(Reuters) - Japanese Prime Minister Yukio Hatoyama will speak with President Barack Obama over the phone Thursday to discuss relocation of the U.S. Marine Corps’ Futenma Air Station, the Kyodo news agency said.
Hatoyama and Obama’s talks will revolve around relocating the air station, which is in Okinawa Prefecture, to a coastal zone of the Marines’ Camp Schwab, also in the prefecture, the news agency said.
Ahead of the talks, the two governments may release a joint statement centering on agreements to build a replacement facility for the airfield in the Henoko district in Nago and reach a decision on the relocation plan by September, the news agency said it learned from Japan-U.S. diplomatic sources.
The two countries had initially planned to release the joint statement Friday but will likely bring it forward to Thursday when the top-level talks are planned, the Kyodo said.
Hatoyama will also attend a National Governors’ Association meeting Thursday afternoon in an attempt to seek local support by emphasizing that part of the Futenma helicopter units will be moved to outside Okinawa, the news agency said.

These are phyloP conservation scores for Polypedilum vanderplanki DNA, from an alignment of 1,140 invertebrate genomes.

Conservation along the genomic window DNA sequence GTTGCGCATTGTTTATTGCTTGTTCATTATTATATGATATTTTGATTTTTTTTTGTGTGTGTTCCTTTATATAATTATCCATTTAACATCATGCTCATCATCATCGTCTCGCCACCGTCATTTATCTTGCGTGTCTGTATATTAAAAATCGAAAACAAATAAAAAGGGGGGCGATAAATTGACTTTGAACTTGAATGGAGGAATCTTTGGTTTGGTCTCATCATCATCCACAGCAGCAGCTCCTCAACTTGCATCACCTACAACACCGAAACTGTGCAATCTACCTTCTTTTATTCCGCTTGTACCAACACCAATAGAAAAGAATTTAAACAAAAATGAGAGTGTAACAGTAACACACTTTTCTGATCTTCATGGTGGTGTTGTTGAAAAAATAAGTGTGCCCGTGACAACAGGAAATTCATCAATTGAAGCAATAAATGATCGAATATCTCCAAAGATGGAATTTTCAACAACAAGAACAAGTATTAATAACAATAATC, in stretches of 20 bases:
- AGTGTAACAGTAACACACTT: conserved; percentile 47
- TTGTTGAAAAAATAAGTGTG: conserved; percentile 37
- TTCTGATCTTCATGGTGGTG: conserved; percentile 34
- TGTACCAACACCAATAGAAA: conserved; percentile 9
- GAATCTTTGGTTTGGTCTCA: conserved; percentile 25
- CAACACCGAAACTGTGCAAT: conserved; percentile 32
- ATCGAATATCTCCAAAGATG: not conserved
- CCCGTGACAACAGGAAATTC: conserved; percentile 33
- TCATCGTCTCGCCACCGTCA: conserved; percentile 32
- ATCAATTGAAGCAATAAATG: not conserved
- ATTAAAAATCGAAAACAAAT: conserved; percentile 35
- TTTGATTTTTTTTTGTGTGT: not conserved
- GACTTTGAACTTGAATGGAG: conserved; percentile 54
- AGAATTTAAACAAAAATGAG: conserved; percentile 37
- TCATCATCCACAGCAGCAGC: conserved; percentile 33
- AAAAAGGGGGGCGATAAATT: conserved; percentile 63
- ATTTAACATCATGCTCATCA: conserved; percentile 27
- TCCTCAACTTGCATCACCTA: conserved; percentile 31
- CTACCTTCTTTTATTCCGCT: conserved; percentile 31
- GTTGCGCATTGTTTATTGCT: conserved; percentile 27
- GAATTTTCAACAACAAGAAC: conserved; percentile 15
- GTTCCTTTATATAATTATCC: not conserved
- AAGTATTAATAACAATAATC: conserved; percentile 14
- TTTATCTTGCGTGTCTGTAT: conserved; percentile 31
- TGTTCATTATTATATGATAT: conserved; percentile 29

On Sunday, he sought local support for the plan to keep the U.S. Marine airbase on Okinawa, but the governor of the island said accepting the plan was tough.
Hatoyama is expected to explain that a part of F-15 fighter training, currently based at the U.S. Kadena Air Base in Okinawa, will be transferred to the Air Self-Defense Force base outside of the prefecture, the Kyodo said.
But the U.S. side has accepted the Japanese request to mention considering the island as a candidate location on condition that supply and repair facilities and troop shelter will be set up, the news agency said.
Under the joint document, the two countries will also agree not to delay the procedure for a current environmental assessment being conducted under the 2006 deal, the Kyodo said.
Reporting by Vinay Sarawagi in Bangalore; Editing by Roshni Menon